And so: the Britta-administered head-shrinking exams have revealed the potential presence of a sociopathic Dorito amongst the cast and only the telling of psychologically scary stories will reveal the offending chip. Abed’s version of a horror flick features erotic logic and the terrifying satisfaction of a gory death well-earned while Annie unspools a Victorian vision of Jeff as a tortured, illiterate vampire (keeping a “fine with this” Britta around as a human Capri Sun baggie). Count Winger manages to keep his fangs out of Annie’s powdered, heaving bosom long enough to string a few words together, but when his base, animal instincts prevail, Annie goes crazy CGI and devours him whole “like a gerbil tearing into a Quaker Oats Box.” Meanwhile, Fighter Pilot Troy makes lemonade out of Frankenstein’s lemons after Pierce’s (Greendale) Human (Being) Centipede experiment only makes Troy and Abed telekinetic and, ergo, “more awesome,” while Shirley becomes enraptured with the idea of forgiving her heathen, pot-spilling pals — but still leaving them to become gay-married firewood at the chainsaw-wielding hands of the apocalyptic devil-Dean. So entertaining were these demonic digressions that I almost didn’t notice that Chevy Chase actually had the best turn of all in his fetid re-imagining of himself as a silk pajama-d ladykiller capable of defending his harem from ethnic thugs demanding “brandy and hubcaps” with only his enormously “relevant” manhood.
Rare for a Halloween episode — and rare for Community in general — last night’s episode was about the people, not the costumes and it was all the better for it. Even from the blood-soaked wilds of Shirley’s New York, I’m applauding with my feet-hands.
3. Parks & Recreation
In its fourth season, Parks has become so expert at mining the smallest of moments for laughs — Ben’s face in the Entertainment 720 offices, say, or Tom’s face on a dozen throw rugs — that it’s perhaps not altogether surprising that it faltered a bit under the creaky, over-inflated weight of a thematic episode. Halloween was that rarest of events in Pawnee – no, not salad for dinner: an off-night. Sure some good came out of April and Andy’s party: no “blood orphans” (that I could see) but Chris scored big, both with his Sherlock Holmes costume and Jerry’s comely daughter and Oren almost achieved access to Ben’s room (where the overweening orderliness might have the same effect on Indiana’s creepiest teenager as a silver bullet or a thorough shampooing). And Ben himself managed to get out some of the bottled-up passive-aggression — of the same vintage that’s kept his parents divorced for almost 36 years! — by breaking Andy’s nose with an elbow to the face. But more than a coherent episode, “Meet n Greet” felt like a shuffling of the decks — and not Erin on The Office’s dirty one, either. It was a chance for different plot pairings and character combinations. But, with the added disadvantage of too much time away from City Hall, most of the variations felt as forced as Ben’s brittle neck in Andy’s vise-like grip.
A moment of silence, especially, for sweet, beautiful, directionless Ann Perkins, here forced into random co-dependence with Ron Swanson, a man who knows more than the employees of Lowes and only maintains a single Halloween costume. Ron’s quest to fix everything in the party house — including the sad toolbox, filled with jellybeans and “a cartridge that says Sonic and Hedghog” — was noble (as was his lack of interest in whether Ann was dressed as a beanbag or an eggplant) but only served to re-enforce two things: the drywall in Andy and April’s kitchen and the fact that Ann, though pleasant, remains a story barnacle, unable to generate much plot or laughs on her own. The episode’s other narrative, Tom’s Diddy-esque dismantling of Leslie’s meeting with the Chamber of Commerce, was even more problematic. Nothing — literally nothing — in this world gives me more joy than the sight of Aziz Ansari stunting. But his behavior seemed wildly out of wack, even if bankruptcy (not to mention Jean-Ralphio’s tears) had driven him to such willful douchebaggery. Embarrassed in front of the Nipple King, Leslie was fully within her rights to go full Van Alden on her former assistant, leaving him chastened and, even worse, all pruney.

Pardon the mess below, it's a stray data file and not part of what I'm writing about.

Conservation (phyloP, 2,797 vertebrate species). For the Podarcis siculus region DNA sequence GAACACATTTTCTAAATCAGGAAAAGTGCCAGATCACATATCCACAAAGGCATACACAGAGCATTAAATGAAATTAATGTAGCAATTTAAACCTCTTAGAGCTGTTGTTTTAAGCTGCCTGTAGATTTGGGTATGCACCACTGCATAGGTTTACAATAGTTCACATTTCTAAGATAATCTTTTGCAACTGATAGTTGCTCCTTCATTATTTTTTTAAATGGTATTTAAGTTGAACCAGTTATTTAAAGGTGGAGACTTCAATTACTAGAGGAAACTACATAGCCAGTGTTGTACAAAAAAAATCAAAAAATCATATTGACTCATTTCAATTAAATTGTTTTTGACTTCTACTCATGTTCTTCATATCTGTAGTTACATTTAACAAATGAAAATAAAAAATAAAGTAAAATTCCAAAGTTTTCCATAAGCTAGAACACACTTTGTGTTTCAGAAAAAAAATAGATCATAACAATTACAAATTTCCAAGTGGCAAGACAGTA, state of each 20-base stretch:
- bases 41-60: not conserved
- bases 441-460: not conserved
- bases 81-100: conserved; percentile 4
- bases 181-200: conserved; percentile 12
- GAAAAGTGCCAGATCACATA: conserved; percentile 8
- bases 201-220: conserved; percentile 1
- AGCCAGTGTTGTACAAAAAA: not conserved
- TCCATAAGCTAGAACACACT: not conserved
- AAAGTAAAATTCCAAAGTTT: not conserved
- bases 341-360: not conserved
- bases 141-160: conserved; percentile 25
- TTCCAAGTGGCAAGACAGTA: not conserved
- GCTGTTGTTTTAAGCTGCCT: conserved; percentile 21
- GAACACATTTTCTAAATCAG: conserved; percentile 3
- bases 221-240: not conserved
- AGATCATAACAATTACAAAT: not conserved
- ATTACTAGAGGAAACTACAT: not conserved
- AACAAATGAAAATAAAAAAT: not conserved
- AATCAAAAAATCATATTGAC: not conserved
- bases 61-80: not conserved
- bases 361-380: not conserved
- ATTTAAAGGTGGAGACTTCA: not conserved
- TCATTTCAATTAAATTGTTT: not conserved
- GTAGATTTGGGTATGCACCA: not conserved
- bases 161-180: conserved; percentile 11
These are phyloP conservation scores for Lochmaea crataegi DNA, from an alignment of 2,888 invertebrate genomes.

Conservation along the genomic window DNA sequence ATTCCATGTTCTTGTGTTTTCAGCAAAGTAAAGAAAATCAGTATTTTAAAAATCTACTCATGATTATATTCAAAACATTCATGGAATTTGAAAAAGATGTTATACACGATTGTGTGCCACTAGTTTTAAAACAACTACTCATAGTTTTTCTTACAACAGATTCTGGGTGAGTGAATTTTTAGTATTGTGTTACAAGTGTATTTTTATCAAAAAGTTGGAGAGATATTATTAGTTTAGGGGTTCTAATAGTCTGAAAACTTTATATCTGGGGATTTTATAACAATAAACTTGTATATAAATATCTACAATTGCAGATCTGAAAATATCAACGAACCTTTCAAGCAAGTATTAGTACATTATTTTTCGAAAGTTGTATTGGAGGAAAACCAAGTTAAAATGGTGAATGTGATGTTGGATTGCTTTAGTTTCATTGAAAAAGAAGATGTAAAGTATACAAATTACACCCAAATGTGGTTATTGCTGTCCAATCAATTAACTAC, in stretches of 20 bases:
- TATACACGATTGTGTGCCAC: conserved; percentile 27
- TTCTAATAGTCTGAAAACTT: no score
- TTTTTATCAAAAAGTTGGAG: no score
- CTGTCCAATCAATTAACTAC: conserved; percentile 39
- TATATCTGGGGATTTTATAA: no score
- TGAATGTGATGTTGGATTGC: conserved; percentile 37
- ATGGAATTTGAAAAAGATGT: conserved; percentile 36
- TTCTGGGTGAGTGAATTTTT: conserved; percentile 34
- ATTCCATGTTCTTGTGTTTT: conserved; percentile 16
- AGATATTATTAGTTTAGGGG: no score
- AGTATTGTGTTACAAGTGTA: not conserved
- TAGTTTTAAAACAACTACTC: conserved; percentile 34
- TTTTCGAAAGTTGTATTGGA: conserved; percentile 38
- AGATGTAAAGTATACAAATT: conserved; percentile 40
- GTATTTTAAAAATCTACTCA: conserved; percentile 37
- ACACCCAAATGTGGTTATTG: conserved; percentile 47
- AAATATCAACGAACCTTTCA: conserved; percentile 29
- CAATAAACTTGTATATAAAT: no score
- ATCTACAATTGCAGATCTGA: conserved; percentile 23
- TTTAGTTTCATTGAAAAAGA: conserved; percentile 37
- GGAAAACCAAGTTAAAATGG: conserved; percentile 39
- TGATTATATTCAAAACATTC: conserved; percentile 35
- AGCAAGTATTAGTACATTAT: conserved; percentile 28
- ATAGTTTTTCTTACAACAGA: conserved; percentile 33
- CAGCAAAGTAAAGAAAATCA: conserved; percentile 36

Parks & Recreation, like Pawnee, is made wonderful by the strangeness of its citizens. So one weak week shouldn’t have too much effect on civic pride. We’ll miss Entertainment 720 (“a fixture of this community since June”) but not nearly as much as the costume department will. Rest easy, leopard-print slippers. You’ve earned it.
Here’s what I realized last night: Whitney isn’t a sitcom. It’s a procedural. Like Law & Order or, say, Kitchen Nightmares, every week presents familiar characters struggling within the genre-dictated confines of yet another ridiculous conflict. Sure, big questions remain, like who thought an entire series could be built out of the miserable hate-flirting of an unlikable couple? And who convinced Ken Marino his competence wouldn’t be wasted when placed in the middle of it as he was last night? But at least the ironically titled (in terms of quality, at least) “The Wire” — in which Whitney has the crude cop/friend (who has my vote for the most odious fictional television character since Heidi Montag) put a surveillance camera in her home in order to catch her boyfriend using an unpleasant tone — provided peace of mind. Understanding that every episode will feature some kind of disagreeable relationship role-play in lieu of actually recognizable human behavior is, in its own small way, as comforting as knowing that every episode of CSI: Miami is, at heart, about the interplay between a man and his sunglasses. And so, here are some future plotlines offered up to the producers of Whitney free of charge:
- When Alex leaves the toilet seat up for the umpteenth time, Whitney lures him to a country manor where the homicidal hosts hunt for one thing only: man, the most dangerous game.
- Whitney has an annoying habit of talking through first-run episodes of Breaking Bad. To get back at her, Alex locks her in the trunk of his car and abandons it in the short-term parking lot of the Albuquerque airport.
- Alex refuses to hang his clothes up properly in the closet like an adult. To teach him a lesson, Whitney and her girlfriends show up at Alex’s parents’ home wearing all white. Then, keeping up a rapid-fire stream of one-liners about hipster haberdashery, they systemically torture and kill everyone in the house.
I’m laughing already!